19. What does your writing routine look like, every day, when the thought hits, morning, night?

I have a small office in the northeast corner of our house, and that’s my preferred place to work.  When I’m engaged in writing a new story or working on a novel, I sit at my desk and do my best to produce at least a new page every day.  Over the last couple of years, I’ve found myself more able to write in other locations—in my class, when my students are critiquing one another’s work, or at the cafĂ© at the base of the building that contains my office—so if I have a decent block of time, I’ll try to use it to continue with whatever I’m working on.

20. You're currently working on your second short story collection and your second novel.  How are things going?  What can you tell us about either/both?

The collection is currently making the rounds at a number of different publishers.  It’s called Technicolor and Other Revelations, and includes eight stories, seven of which have been printed in places like John Joseph Adams’s first Living Dead anthology and Ellen Datlow’s Poe anthology, and one of which is brand new.  I suppose these stories continue the trend I began in my first collection, which is to say, revisiting the central archetypes of horror narrative and seeing what I can do with them.

My second novel has the working title of The Fisherman, and I’m probably about sixty percent done with it.  It’s about a fishing trip to a haunted river.  I hope to have it in to my agent come the beginning of summer.

Thank you, John!


Tuesday, March 1, 2011

#11 Chelsea Cain

20 Questions with Mourning Goats

Chelsea is awesome. Period. When I read the advanced readers copy of Heartsick, years ago, I couldn't shake the physical descriptions that she described, and now, she's only getting better at making me cringe. Please go pick up her new book, The Night Season (out today), and enjoy the interview!

1. What comes to mind when you hear, "Mourning Goats?"

Sad goats.  Specifically, the goat I had as a kid.  Her name was Full Moon and I was weaned on her milk.  I loved that goat.  She got old and sick and my mother wanted to put her out of her misery, so she hired someone to do it.  He came by when we weren’t home and shot Full Moon in the head with a shotgun.  We came home and she was just lying there dead in her pen.  My mother felt terrible about that.   Big guilt.  I don’t remember it.  I’m not sure if I didn’t see her, or if I just blocked it out.  I was in my early twenties by the time my mom finally told me the story.  She still felt terrible, after all those years.  They buried her in the yard at that house.  I went by there about a year ago and they had torn down the old farmhouse and built a mcmansion.  But somewhere underneath it all are the bones of my old goat. 

2. Fellow Mourning Goats interviewee, Monica Drake, is in a writing workshop with you and Chuck Palahniuk, what are your thoughts on this? Do you think being in a group like this has been a big part of your success?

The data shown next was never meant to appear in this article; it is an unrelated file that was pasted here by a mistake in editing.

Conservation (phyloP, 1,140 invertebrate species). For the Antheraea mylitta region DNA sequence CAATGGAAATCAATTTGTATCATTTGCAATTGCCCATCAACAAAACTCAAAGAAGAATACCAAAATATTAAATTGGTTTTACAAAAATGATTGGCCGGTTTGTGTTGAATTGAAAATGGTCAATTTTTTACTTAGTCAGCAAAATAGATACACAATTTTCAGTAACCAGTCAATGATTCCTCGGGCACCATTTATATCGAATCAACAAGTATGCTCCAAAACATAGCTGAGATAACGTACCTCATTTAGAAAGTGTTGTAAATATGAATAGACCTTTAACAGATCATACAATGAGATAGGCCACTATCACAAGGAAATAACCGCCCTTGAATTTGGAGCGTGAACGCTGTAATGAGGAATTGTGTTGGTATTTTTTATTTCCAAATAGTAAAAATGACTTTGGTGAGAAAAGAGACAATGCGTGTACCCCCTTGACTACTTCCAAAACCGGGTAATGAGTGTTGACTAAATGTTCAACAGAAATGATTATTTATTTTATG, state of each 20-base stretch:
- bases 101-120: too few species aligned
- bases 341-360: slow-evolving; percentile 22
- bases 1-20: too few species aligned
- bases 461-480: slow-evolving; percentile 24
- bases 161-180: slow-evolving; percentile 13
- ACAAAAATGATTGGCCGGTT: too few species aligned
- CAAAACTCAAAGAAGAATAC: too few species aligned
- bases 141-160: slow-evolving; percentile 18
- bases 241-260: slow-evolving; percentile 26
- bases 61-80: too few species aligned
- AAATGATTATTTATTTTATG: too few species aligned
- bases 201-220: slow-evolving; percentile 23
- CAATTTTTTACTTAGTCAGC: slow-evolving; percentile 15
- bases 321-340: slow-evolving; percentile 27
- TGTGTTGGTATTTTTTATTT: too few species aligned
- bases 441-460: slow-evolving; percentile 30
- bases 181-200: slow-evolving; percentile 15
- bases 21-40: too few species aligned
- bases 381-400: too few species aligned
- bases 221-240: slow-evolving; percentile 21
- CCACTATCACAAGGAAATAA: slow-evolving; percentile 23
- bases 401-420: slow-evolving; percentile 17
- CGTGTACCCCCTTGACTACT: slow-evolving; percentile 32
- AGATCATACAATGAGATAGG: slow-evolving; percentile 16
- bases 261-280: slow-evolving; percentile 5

It certainly helped me with the first book – Heartsick.  When I joined the group, I was about 180 pages into Heartsick and I spent a year bringing it in a chapter at a time and rewriting it.  I knew nothing about how to write fiction.  And that group was like taking a master class.  They are all so incredibly smart about writing, and gifted at different aspects of the craft.  Of course we are also all nuts, so I think it’s good that we all have somewhere we can go once a week to remind ourselves that we are not alone, and to keep us off the streets so we don’t hurt ourselves.  I’ve been in writing groups before and personally I find them really useful.  But it depends on you, and it depends on who’s in your group.  Find people who make a living writing.  Ideally people who have MFAs, and know stuff.  People who are serious about it.  And meet on neutral ground.  Don’t meet at someone’s house.  Meet at an office.  Find a room at a library.  Meet every week.  And if it’s the wrong group, disband and find another one.  Eventually, you will find your people.     

3. What was it like going to number 8 on the New York Times bestseller list with Heartsick? As great as it must have been, was it stressful in any way?

That was up there with the birth of my daughter as a Best Life Moment.  Okay, it was better than the birth of my daughter.  That is probably a terrible thing to say – but it’s totally true.  I was in San Francisco, and my publisher and editor called me from a bar in New York where they were already celebrating.  There was lots of shouting.  I wanted to go right out and get a tattoo.  One, to commemorate the event, and two, because I figured that for the rest of my life people would ask me what I had the number 8 tattooed on my bicep, and that would be an excuse to tell them that I was a NEW YORK TIMES BEST SELLING AUTHOR, THANKS FOR ASKING.  That night I did a reading in S.F., and no one came.  Not a single person!  Maybe if I’d gone through with the tattoo…